# reducing $CLIQUE$ from decision to search problem

consider the language:$$CLIQUE = \left\{\langle G,k\rangle \ |\ \text{ G is a graph containing a clique of size at least k } \right\}$$

Suppose there's a polynomial time algorithm for $CLIQUE$. I need to show a polynomial time algorithm for finding a clique of size $k$.

Now, the idea is pretty easy if there's only one clique in the graph - You remove each vertex $v_i$ and query for $CLIQUE(G_i, k)$.

If there are two cliques in the graph this algorithm could not be applied since no matter which vertex will be removed there will always be a clique of size $k$.

An alternative would be removing each one of the ${m}\choose{k}$ but if $k = n/2$ for example, that wouldn't be a polynomial time algorithm anymore.

So my question is, can we solve this problem for the general case where there might be multiple cliques?

## 2 Answers

Keep removing vertices until the graph no longer contains a clique of size $k$, and let $v$ be the last vertex that you removed. It follows that there is some $k$-clique which contains $k$. Remove all vertices from the graph other than neighbors of $v$ (so $v$ itself is also removed), and recursively find a $(k-1)$-clique in the new graph. Add $v$ to this clique to create the desired $k$-clique.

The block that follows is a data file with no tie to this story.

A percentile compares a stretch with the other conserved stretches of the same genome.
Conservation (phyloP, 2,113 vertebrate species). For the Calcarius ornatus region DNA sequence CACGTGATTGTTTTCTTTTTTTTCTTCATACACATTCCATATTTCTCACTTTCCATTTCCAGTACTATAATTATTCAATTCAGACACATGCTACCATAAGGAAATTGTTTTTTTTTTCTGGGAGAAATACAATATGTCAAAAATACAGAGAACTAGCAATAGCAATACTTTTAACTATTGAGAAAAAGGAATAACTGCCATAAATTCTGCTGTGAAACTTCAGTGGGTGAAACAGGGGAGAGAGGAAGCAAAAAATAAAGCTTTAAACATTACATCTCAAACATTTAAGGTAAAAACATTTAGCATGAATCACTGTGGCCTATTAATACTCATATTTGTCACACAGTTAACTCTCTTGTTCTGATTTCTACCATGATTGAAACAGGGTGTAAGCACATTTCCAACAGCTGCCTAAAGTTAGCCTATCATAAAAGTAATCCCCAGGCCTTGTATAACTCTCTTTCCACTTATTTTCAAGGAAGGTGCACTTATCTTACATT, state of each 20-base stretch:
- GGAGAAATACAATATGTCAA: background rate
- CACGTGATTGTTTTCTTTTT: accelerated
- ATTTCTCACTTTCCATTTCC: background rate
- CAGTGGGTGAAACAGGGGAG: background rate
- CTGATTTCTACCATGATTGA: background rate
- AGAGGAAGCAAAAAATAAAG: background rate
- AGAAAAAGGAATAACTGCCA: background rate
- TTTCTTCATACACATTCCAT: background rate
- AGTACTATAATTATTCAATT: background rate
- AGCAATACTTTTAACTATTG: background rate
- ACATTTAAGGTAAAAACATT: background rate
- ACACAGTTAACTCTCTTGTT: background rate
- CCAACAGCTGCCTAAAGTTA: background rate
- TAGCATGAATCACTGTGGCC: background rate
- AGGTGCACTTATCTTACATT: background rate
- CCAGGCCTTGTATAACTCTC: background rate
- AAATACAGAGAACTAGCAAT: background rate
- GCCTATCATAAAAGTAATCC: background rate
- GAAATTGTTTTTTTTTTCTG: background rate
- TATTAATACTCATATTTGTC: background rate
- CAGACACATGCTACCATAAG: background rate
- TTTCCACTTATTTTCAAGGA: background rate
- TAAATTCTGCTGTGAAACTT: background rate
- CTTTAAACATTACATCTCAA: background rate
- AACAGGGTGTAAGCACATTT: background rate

The algorithm can also be formulated iteratively:

1. Let $C = \emptyset$ (this will be the clique).
2. Let $\ell = k$ (the current size of the clique).
3. Go over all vertices $v$ in the graph:
• Check if after removing $v$ from the graph, the new graph still contains an $\ell$-clique.
• If so, continue to the next vertex.
• Otherwise, add $v$ to $C$, decrease $\ell$, and remove from the graph all vertices other than the neighbors of $v$.
4. Return $C$.
• I see - Every step is done in polynomial time and the number of iterations is bounded by $n$ (the complete graph). Nice, thank you! Sep 16 '17 at 14:40

I think you can "strip the graph" until a $$k$$-clique remains instead of "building a $$k$$-clique":

1. Initially check for a $$k$$-clique, if none exists, return that answer.

2. Go through the vertices $$v_1, v_2, \dotsc, v_n$$. [One can terminate once $$k$$ vertices remain, but this is optional.]

At each iteration, delete vertex $$v_i$$ and check for a $$k$$-clique.

• If no $$k$$-clique exists in the remaining graph, then $$v_i$$ was "essential", i.e., in every $$k$$-clique of the graph prior to deletion, so add $$v_i$$ back!
• If a $$k$$-clique still does exist, leave $$v_i$$ deleted

I'm quite sure this algorithm can be proven correct using the "essential vertex" definition. In contrast to the algorithm in Yuval's answer, the clique parameter $$k$$ stays the same throughout. So my algorithm is potentially less efficient, but maybe a tad easier to understand.